BP Guidelines May be Inappropriate for HD Patients

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David Goodkin, MD
David Goodkin, MD

SEATTLE—Guidelines recommend that hemodialysis (HD) patients have predialysis BP levels below 140/90 mm Hg, but study findings suggest that such levels may increase their risk of death, according to David Goodkin, MD, an investigator with Arbor Research Collaborative for Health.

Dr. Goodkin presented the latest findings on BP and mortality from the Dialysis Outcomes and Practice Patterns Study (DOPPS) at the 30th Annual Dialysis Conference.

DOPPS is a prospective study of HD patients based on the collection of observational longitudinal data from representative, random samples of patients in 12 countries (Australia, Belgium, Canada, France, Germany, Japan, Italy, New Zealand, Spain, Sweden, the United States and the United Kingdom).

The mortality analyses in this study included 24,524 HD patients from 920 facilities. “There were no differences in mortality rates among hemodialysis patients with blood pressures of 140 to 160 compared with 130 to 140,” Dr. Goodkin said. “In hemodialysis patients, there have not been prospective studies to prove exactly what level we should be targeting. In the general population, the higher the blood pressure, the higher the odds ratio of death.”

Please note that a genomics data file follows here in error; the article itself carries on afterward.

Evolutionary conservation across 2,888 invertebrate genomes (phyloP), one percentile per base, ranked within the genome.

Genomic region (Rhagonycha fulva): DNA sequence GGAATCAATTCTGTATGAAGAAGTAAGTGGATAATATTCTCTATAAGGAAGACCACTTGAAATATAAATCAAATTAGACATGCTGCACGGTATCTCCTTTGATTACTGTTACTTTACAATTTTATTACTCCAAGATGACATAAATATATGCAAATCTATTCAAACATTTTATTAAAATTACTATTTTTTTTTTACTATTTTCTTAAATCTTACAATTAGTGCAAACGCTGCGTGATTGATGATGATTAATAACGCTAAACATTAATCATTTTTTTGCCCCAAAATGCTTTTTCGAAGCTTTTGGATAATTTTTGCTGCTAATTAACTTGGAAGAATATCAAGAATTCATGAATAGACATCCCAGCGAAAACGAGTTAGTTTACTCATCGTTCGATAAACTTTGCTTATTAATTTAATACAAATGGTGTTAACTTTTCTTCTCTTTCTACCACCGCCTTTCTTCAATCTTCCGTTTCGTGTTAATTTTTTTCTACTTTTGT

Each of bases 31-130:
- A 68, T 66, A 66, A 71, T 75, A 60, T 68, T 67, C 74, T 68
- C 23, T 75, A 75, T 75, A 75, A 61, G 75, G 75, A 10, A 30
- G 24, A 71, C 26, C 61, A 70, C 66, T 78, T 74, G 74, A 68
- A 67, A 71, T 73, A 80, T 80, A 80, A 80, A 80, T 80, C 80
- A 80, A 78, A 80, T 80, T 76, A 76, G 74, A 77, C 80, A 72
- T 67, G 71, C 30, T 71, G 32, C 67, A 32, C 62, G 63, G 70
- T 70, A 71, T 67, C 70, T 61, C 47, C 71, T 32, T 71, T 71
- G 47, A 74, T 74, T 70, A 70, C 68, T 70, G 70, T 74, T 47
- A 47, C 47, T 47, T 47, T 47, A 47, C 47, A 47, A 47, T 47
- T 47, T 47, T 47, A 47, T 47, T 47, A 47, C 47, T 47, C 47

The adjusted risk of mortality was 11% to 14% higher among patients with predialysis systolic BP of 110 to 130 compared with the reference patients between 130 and 140.

Prior epidemiological studies have also demonstrated worse outcomes with lower BP in HD patients. This has previously been attributed to comorbid conditions such as heart failure. The DOPPS data, however, were adjusted for patient demographics and 13 comorbid conditions (including heart failure, coronary artery disease, other cardiac disease, cerebrovascular disease, peripheral vascular disease, and diabetes), and still demonstrated higher mortality associated with systolic pressure below 130.

HD is hemodynamically stressful and BP may fall dramatically during dialysis, Dr. Goodkin said. “One theory is that if you have lower blood pressure coming into the dialysis unit, maybe you are at greater risk for precipitous falls during treatment, decreasing the blood flow to the heart muscle and leading to wall motion abnormalities, ischemia, scarring, heart failure and other problems. In the general population, lower blood pressures are often beneficial, but they may be dangerous for HD patients.”  He noted that recent publications have demonstrated impaired myocardial blood flow and associated wall motion abnormalities during dialysis.

Facilities with higher percentages of patients with predialysis systolic BP values greater than 160, however, were associated with significantly higher risks of death. 

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